As the flu season approaches, a strained public health system may have a surprising ally — the common cold virus. Rhinovirus might also run interference against other viral epidemics.
Rhinovirus, the most frequent cause of common colds, can prevent the flu virus from infecting airways by jumpstarting the body’s antiviral defenses, researchers from report in The Lancet Microbe.
The findings help answer a mystery surrounding the 2009 H1N1 swine flu pandemic: An expected surge in swine flu cases never materialized in Europe during the fall, a period when the common cold becomes widespread.
A Yale University team led by Dr. Ellen Foxman studied three years of clinical data from more than 13,000 patients seen at Yale New Haven Hospital with symptoms of respiratory infection. The researchers found that even during months when both viruses were active, if the common cold virus was present, the flu virus was not.
“When we looked at the data, it became clear that very few people had both viruses at the same time,” said Foxman, assistant professor of laboratory medicine and immunobiology and senior author of the study.
Foxman stressed that scientists do not know whether the annual seasonal spread of the common cold virus will have a similar impact on infection rates of those exposed to the coronavirus that causes COVID-19.
“It is impossible to predict how two viruses will interact without doing the research,” she said.
To test how the rhinovirus and the influenza virus interact, Foxman’s lab created human airway tissue from stem cells that give rise to epithelial cells, which line the airways of the lung and are a chief target of respiratory viruses. They found that after the tissue had been exposed to rhinovirus, the influenza virus was unable to infect the tissue.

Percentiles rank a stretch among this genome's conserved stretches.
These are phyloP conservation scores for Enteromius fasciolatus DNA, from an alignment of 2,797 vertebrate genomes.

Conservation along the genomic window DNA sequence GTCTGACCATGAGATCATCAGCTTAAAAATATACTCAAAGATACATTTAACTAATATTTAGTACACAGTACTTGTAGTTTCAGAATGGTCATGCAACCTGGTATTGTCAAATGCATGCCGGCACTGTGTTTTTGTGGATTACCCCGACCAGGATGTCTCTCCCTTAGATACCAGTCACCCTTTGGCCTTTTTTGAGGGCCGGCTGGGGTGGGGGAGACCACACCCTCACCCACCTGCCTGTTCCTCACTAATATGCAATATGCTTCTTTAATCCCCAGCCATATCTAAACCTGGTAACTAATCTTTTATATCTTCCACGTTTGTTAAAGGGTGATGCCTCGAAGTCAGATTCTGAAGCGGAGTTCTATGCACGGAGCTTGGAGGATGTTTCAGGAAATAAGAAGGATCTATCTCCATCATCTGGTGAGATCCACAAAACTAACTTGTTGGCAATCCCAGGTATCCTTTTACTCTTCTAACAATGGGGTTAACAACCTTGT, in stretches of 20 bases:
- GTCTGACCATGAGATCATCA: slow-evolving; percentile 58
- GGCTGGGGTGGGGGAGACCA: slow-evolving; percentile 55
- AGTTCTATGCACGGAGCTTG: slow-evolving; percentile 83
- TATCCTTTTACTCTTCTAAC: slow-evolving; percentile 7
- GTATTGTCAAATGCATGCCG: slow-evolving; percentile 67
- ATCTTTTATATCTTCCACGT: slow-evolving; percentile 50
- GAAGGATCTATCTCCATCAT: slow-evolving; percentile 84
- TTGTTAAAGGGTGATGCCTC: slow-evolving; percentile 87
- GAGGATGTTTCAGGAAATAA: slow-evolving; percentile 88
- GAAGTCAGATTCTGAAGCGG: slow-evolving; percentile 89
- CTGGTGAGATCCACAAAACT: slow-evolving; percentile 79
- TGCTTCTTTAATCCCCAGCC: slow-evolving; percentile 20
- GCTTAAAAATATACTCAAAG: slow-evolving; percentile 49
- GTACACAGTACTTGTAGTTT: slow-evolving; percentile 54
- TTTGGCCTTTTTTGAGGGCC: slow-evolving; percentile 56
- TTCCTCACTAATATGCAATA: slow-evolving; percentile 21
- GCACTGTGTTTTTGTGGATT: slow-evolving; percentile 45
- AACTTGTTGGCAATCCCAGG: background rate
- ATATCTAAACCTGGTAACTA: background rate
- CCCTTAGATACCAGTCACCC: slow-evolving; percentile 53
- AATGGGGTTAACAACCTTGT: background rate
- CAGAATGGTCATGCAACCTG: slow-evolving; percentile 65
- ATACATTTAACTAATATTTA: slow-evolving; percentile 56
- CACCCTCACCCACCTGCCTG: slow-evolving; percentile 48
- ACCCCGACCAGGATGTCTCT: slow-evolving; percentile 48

“The antiviral defenses were already turned on before the flu virus arrived,” she said.
The presence of rhinovirus triggered production of the antiviral agent interferon, which is part of the early immune system response to invasion of pathogens, Foxman said.
“The effect lasted for at least five days,” she said.
Foxman said her lab has begun to study whether introduction of the cold virus before infection by the COVID-19 virus offers a similar type of protection.
The study authors note:
“The COVID-19 pandemic highlights the urgency of understanding and predicting the spread of respiratory viruses, to design effective interventions. Severe acute respiratory syndrome coronavirus 2 (SARS-CoV-2) transmission is expected to intersect with the annual autumn rhinovirus epidemic and the winter influenza season in 2020–21. The work presented here raises the question as to whether rhinovirus and other respiratory viruses will interfere with SARS-CoV-2. Studies indicate that like IAV (Influenza A Virus) and many other viruses, SARS-CoV-2 is inhibited by interferons. If interference by rhinovirus disrupted the 2009 IAV epidemic in Europe, viral interference, or even therapeutic induction of the airway interferon response, might have the potential to disrupt the current pandemic. However, more work is needed to establish the effect of rhinovirus and airway interferon responses on SARS-CoV-2, especially in light of evidence that ACE2, the viral entry receptor for SARS-CoV-2, is itself an ISG (interferon-stimulated gene).”
The Foxman lab at Yale investigates the natural defense mechanisms that protect the airway from viral infections. Researchers utilize both laboratory experiments and analysis of patient samples to understand how viruses interact with the airway. Their goal is to identify mechanisms that block viral replication and to understand why these defenses don’t always work in order to find new ways to detect, prevent, and treat respiratory infections.
Interference between rhinovirus and influenza A virus: a clinical data analysis and experimental infection study. The Lancet Microbe. September 4, 2020.